As a teenager, Jamie Pye (pictured) was bullied at school, which led to him developing an eating disorder. But now, aged 26, Jamie’s life has been transformed for the better, and it’s all thanks to horses. And now he has bravely agreed to speak out about his experience in the hope that his story can help others.
Jamie received treatment for anorexia as a child, but when he turned 18, he struggled to find treatment due to a lack of adult services. He became distant from friends and had no social life — Jamie’s eating disorder dominated his life for years.
“I always had an interest in animals and wanted to work with them but I lost all hope of ever being able to do so, as with an eating disorder you feel you just are not good enough to do the things you want to do,” explains Jamie, who went on to secure a place at a local college where he studied animals. While at college, Jamie contacted Beat, the UK’s eating disorder charity, and soon he became an ambassador for the organisation. He started volunteering for them, something that he says helped build his confidence.
Beat recognised Jamie’s passion for animals, and suggested that the animals themselves could actually aid his recovery.
“Beat knew that throughout my experiences, I always had a love for animals,” says Jamie. “They had heard of a lady, Jo Corfield, who ran a business called HopeThruHorses, where she treats people for a variety of behavioural and psychological conditions with the use of her horses. Beat wanted someone to interview Jo as she had been through an eating disorder herself and her own horse is what helped her through it. I jumped at the chance as it was something I was passionate about — I was then also given the opportunity to go and meet her which was an absolutely amazing experience.”
Jo uses equine involvement therapy with 18 horses and ponies that live out 24/7 at her Carmarthenshire base. Hopethruhorses says: “Undercover of sometimes desperate and long-term symptoms it’s all too easy to lose sight of who we are. ‘Self’ disappears under layers of pain and overwhelming emotions, diagnoses, labels and endless analyses of the life story that has led us to this point. We become identified and judged for our presenting symptoms if not by others, certainly by ourselves. When ‘self’ is lost then accessing confidence and a strong connection with who you are becomes difficult or even impossible. Our herd lives out – they roam freely and naturally – they are given the freedom to become real horses without expectations, pressures or unnecessary human intervention — we allow them to be their ‘true selves’. Here with us, we give you the opportunity to do the same.”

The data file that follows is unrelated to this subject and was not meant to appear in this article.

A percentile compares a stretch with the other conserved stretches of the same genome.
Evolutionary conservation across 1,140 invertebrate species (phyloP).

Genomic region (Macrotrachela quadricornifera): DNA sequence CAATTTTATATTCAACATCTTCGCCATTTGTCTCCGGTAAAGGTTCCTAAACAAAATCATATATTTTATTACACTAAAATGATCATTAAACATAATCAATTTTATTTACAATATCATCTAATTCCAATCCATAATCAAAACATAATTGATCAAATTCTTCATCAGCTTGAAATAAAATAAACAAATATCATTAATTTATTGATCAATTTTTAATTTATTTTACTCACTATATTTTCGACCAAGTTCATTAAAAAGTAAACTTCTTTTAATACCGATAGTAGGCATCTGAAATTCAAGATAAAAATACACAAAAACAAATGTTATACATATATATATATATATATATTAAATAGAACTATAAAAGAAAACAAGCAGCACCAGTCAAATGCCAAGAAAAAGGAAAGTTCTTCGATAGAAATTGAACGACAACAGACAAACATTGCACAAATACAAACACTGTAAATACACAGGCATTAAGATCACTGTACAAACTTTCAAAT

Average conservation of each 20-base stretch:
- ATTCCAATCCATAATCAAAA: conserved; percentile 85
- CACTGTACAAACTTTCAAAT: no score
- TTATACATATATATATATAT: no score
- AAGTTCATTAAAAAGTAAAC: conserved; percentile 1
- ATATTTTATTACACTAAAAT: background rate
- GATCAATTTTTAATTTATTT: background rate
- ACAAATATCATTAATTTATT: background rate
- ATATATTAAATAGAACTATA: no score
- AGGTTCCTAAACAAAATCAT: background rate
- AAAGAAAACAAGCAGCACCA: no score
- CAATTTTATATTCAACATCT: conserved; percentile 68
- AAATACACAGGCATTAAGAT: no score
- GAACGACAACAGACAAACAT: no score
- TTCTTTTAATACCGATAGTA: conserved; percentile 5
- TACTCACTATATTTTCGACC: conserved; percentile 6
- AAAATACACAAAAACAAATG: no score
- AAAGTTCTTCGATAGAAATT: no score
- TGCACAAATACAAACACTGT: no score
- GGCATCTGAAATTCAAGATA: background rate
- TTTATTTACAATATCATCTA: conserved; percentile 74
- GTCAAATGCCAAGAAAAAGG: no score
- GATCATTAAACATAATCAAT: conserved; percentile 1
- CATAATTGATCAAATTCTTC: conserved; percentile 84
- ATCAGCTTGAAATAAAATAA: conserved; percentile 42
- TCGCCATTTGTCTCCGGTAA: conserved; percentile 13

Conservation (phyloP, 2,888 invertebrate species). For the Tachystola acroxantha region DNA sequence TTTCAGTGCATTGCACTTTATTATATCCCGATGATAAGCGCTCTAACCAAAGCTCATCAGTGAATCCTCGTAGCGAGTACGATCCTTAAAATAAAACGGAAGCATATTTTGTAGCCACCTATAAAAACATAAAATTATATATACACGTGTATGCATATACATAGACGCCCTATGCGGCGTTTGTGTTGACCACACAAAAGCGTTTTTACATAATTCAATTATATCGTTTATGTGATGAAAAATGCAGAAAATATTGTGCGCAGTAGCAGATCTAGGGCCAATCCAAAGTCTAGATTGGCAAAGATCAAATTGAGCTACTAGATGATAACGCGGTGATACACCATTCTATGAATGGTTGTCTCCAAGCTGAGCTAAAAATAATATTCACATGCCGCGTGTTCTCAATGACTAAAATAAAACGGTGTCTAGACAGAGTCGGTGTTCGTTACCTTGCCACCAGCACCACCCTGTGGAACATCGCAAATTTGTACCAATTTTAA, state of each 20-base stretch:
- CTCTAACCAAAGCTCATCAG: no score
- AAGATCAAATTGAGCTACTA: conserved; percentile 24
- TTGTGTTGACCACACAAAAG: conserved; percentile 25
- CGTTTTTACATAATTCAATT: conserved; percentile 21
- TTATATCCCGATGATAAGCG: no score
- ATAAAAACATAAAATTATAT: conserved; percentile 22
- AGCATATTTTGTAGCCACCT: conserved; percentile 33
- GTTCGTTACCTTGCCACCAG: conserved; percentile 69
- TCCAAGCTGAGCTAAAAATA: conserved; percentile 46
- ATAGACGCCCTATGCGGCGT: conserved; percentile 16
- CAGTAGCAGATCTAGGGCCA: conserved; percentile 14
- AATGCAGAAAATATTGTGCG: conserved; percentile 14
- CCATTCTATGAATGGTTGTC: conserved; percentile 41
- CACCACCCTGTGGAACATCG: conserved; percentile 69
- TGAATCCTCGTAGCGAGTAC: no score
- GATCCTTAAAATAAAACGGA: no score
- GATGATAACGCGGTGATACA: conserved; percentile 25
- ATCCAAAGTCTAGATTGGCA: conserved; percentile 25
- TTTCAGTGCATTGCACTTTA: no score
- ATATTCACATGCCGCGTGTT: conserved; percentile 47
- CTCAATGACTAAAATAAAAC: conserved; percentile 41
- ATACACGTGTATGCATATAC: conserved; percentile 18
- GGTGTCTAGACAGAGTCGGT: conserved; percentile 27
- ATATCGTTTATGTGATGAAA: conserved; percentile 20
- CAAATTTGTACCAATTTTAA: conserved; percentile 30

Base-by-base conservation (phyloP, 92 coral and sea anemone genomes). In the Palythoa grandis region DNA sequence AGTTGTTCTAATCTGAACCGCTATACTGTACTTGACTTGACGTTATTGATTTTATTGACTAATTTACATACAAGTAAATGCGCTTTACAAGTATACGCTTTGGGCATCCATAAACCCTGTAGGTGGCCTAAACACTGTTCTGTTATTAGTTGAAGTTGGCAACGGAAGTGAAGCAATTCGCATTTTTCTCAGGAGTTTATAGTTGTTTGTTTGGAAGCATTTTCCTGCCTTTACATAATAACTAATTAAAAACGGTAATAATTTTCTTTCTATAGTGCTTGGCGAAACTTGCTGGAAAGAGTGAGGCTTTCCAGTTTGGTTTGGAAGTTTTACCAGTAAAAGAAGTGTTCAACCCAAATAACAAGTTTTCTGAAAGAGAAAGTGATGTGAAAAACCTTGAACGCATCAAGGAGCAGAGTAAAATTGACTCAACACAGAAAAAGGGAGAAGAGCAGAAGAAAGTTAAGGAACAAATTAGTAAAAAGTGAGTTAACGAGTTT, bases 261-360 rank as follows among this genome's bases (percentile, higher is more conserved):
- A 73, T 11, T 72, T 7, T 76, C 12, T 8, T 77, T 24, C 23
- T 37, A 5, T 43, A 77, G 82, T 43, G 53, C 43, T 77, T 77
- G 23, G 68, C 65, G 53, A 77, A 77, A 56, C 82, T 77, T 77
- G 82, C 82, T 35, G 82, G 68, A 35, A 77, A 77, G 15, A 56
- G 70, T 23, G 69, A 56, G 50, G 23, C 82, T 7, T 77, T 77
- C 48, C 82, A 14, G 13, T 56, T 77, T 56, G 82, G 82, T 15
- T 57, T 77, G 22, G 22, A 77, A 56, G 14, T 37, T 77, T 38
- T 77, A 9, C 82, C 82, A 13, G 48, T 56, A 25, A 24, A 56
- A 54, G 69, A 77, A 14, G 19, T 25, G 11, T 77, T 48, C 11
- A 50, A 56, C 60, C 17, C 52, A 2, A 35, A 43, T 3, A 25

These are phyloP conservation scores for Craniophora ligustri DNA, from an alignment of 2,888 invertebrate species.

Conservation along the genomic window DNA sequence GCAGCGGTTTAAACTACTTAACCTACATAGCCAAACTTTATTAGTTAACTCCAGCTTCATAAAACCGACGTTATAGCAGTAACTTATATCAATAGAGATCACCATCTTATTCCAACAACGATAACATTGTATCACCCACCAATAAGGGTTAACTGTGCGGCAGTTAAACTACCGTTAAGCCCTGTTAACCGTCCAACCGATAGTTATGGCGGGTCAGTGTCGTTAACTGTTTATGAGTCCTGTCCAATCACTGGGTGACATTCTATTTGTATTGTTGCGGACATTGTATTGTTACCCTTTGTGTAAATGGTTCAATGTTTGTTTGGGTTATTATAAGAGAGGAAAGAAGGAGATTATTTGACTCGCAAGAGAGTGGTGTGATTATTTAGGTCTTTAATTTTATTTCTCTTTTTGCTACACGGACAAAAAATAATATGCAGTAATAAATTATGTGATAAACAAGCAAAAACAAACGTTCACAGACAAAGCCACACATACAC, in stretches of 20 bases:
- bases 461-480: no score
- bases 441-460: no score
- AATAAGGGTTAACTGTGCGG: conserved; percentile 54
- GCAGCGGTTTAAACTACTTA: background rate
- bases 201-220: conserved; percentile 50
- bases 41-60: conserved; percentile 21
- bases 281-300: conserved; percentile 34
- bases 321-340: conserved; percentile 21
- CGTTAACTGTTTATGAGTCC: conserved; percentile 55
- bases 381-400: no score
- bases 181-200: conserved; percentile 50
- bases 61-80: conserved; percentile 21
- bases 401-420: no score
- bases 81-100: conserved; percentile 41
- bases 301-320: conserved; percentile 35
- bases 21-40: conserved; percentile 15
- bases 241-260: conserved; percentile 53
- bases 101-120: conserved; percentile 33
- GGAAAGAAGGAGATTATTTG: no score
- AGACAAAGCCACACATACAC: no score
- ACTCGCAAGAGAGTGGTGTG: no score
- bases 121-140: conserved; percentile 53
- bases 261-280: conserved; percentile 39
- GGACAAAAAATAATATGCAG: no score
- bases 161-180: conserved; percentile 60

“I realised Jo and I had been on a similar journey with our eating disorders,” says Jamie. “She showed me the work she carries out with her horses and suddenly everything made sense. Working with a herd of horses and ponies meant that the relationship between us was based entirely on trust. It was about living for the now and not the past or future. In less than a month, I felt like a completely different person. I’m still in recovery, but I’m come such a long way.”
Jamie started working with horses five years ago and is now a full-time member of the equine centre team at the Redwings Horse Sanctuary HQ in Norfolk.
“I help with the basic care of some of the 230 horses in Redwings’ care,” explains Jamie. “I love spending time with horses, and what I have learnt through Hopethruhorses is to go with the flow. No matter what, I know now that the life I have now is worth fighting to stay in recovery for.
“To anyone else out there who might be suffering from an eating disorder, I would say be open-minded to the idea of seeking therapy through animals such as horses. Everyone needs to realise how powerful the connection between a person and horse can be — you help them and they will help you.”
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Eating disorders are serious mental illnesses that affect an estimated 1.25 million people in the UK.
Beat’s head of communications Rebecca Field says: “Eating disorders cause a huge amount of suffering for people with the illnesses and their families, but recovery is possible. On average it takes three-and-a-half years for someone to receive treatment for an eating disorder after they first fall ill. But the sooner someone gets treatment for an eating disorder, the better their chances of recovery.
“Anyone worried about their own health or that of someone they know can contact Beat’s Helpline 365 days a year via phone, email, anonymous one-to-one webchat or social media messaging. Find out how to contact us here: www.beateatingdisorders.org.uk”.
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